__dict__ = mappingproxy({'__module__': 'rdflib.query', '__doc__': '\n    A common class for representing query result.\n\n    There is a bit of magic here that makes this appear like different\n    Python objects, depending on the type of result.\n\n    If the type is "SELECT", iterating will yield lists of ResultRow objects\n\n    If the type is "ASK", iterating will yield a single bool (or\n    bool(result) will return the same bool)\n\n    If the type is "CONSTRUCT" or "DESCRIBE" iterating will yield the\n    triples.\n\n    len(result) also works.\n\n    ', '__init__': <function Result.__init__>, 'bindings': <property object>, 'parse': <staticmethod object>, 'serialize': <function Result.serialize>, '__len__': <function Result.__len__>, '__bool__': <function Result.__bool__>, '__iter__': <function Result.__iter__>, '__getattr__': <function Result.__getattr__>, '__eq__': <function Result.__eq__>, '__dict__': <attribute '__dict__' of 'Result' objects>, '__weakref__': <attribute '__weakref__' of 'Result' objects>, '__hash__': None, '__annotations__': {'vars': "Optional[List['Variable']]", 'askAnswer': 'bool', 'graph': "'Graph'"}})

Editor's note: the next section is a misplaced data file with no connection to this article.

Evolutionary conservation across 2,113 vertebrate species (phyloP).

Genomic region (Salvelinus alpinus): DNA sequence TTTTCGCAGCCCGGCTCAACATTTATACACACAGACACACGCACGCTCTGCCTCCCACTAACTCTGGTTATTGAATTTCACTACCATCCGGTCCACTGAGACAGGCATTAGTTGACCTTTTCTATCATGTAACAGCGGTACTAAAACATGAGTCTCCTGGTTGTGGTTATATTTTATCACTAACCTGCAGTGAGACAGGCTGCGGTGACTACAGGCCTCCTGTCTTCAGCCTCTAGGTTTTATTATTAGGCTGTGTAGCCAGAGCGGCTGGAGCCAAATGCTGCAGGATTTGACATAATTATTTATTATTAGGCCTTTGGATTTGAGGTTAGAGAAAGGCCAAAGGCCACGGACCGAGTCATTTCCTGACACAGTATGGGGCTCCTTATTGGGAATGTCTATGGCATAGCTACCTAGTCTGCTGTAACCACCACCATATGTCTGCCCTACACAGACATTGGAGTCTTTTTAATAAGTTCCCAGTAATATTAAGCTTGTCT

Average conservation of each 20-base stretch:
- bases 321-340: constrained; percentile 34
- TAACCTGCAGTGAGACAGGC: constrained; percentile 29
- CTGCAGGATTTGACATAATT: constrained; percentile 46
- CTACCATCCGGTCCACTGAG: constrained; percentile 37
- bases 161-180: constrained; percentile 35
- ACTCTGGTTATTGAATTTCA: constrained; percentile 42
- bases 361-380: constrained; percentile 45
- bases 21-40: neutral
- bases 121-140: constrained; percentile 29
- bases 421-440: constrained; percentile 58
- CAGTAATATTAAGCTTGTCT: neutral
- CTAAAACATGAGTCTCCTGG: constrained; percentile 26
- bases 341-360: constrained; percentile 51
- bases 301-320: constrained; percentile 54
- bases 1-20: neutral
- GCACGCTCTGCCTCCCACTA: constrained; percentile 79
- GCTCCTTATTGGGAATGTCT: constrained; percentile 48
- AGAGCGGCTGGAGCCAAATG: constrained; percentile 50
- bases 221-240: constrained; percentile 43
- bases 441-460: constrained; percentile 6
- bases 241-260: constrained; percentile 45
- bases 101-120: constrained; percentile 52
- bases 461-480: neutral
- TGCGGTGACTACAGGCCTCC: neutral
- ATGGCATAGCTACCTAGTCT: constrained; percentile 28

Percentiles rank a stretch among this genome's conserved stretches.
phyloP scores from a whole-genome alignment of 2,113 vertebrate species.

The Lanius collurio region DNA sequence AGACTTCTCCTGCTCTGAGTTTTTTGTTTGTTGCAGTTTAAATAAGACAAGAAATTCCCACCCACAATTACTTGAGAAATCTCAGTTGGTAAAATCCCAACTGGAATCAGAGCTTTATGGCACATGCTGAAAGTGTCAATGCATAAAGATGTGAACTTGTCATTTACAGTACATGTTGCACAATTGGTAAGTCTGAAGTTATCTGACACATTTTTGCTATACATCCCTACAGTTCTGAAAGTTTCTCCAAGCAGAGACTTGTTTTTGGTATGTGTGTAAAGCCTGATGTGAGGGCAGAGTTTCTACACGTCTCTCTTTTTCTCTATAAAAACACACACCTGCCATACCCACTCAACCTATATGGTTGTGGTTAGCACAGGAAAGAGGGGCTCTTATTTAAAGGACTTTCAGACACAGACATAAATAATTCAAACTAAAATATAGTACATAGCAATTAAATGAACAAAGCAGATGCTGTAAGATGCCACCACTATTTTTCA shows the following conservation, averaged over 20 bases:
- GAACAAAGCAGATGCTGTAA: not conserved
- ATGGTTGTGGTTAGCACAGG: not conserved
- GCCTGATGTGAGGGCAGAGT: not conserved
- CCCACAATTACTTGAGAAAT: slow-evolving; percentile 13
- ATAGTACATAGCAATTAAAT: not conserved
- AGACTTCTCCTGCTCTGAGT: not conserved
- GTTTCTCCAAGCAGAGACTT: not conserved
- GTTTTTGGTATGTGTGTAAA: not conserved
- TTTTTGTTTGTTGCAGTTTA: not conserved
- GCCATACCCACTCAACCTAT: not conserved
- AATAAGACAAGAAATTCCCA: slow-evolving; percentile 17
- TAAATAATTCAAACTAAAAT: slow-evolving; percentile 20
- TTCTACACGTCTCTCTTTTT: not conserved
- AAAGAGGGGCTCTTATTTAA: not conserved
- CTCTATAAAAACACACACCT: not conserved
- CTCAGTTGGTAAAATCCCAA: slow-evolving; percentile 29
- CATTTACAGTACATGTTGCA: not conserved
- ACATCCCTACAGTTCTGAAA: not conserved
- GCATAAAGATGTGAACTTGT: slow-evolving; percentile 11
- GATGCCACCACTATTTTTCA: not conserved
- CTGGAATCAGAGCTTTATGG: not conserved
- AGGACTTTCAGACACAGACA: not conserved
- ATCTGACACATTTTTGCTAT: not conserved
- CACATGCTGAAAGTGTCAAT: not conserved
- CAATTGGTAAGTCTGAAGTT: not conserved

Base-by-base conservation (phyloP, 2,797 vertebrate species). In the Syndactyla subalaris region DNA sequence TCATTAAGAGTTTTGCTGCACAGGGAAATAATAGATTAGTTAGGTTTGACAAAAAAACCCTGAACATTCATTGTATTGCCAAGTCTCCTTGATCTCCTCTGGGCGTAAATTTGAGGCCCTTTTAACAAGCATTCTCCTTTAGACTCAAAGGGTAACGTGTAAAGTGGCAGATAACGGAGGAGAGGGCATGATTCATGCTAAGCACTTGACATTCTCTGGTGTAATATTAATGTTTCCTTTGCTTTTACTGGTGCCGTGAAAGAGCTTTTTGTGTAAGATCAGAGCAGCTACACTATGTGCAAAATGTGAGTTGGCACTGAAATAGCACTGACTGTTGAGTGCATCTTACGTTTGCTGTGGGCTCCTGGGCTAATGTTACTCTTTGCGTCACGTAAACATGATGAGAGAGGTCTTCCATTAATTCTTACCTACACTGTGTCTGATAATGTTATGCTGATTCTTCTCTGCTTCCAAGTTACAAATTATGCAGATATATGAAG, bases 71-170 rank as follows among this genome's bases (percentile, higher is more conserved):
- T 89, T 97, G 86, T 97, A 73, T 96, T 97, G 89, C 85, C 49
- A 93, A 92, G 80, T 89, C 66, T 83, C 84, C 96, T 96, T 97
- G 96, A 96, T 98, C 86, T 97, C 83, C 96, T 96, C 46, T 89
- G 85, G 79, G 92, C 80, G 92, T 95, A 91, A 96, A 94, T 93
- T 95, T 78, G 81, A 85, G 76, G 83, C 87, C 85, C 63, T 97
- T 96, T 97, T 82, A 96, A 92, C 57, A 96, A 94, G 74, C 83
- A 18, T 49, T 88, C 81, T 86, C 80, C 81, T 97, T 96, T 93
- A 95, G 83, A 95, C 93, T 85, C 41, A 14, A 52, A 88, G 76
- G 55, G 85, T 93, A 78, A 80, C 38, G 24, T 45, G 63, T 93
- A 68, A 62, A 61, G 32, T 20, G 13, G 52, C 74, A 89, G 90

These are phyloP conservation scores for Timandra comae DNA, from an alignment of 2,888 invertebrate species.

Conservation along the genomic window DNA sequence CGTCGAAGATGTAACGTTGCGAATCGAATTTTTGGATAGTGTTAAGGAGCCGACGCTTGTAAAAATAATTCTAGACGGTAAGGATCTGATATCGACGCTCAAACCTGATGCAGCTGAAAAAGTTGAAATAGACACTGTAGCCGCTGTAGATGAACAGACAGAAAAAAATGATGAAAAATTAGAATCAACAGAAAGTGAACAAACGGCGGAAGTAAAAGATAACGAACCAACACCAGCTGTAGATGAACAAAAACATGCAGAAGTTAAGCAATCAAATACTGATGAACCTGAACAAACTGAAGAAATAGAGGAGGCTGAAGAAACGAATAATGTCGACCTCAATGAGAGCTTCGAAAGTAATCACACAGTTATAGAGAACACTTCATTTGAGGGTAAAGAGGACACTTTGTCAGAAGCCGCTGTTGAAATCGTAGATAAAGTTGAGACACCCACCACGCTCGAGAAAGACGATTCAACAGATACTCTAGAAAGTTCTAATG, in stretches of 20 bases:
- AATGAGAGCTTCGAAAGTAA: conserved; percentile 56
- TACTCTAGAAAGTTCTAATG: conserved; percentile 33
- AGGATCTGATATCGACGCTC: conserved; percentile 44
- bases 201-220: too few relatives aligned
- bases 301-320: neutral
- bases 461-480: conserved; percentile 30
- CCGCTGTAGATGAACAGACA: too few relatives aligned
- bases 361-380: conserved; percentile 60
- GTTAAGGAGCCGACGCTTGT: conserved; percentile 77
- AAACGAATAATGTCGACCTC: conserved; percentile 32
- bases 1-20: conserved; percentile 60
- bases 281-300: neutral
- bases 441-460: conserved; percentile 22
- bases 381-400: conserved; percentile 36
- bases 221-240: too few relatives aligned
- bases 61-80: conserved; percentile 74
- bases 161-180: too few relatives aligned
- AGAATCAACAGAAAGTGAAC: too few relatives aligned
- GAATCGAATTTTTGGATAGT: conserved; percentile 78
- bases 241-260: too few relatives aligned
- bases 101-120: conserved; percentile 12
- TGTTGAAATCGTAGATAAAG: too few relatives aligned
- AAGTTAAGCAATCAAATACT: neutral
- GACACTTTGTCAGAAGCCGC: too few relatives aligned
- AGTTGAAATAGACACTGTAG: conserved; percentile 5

__eq__(other)[source]

Return self==value.

__getattr__(name)[source]
__hash__ = None
__init__(type_)[source]
Parameters:

type_ (str) –

__iter__()[source]
__len__()[source]
__module__ = 'rdflib.query'
__weakref__

list of weak references to the object (if defined)

property bindings

a list of variable bindings as dicts

static parse(source=None, format=None, content_type=None, **kwargs)[source]
Parameters:
serialize(destination=None, encoding='utf-8', format='xml', **args)[source]

Serialize the query result.

The format argument determines the Serializer class to use.

Parameters: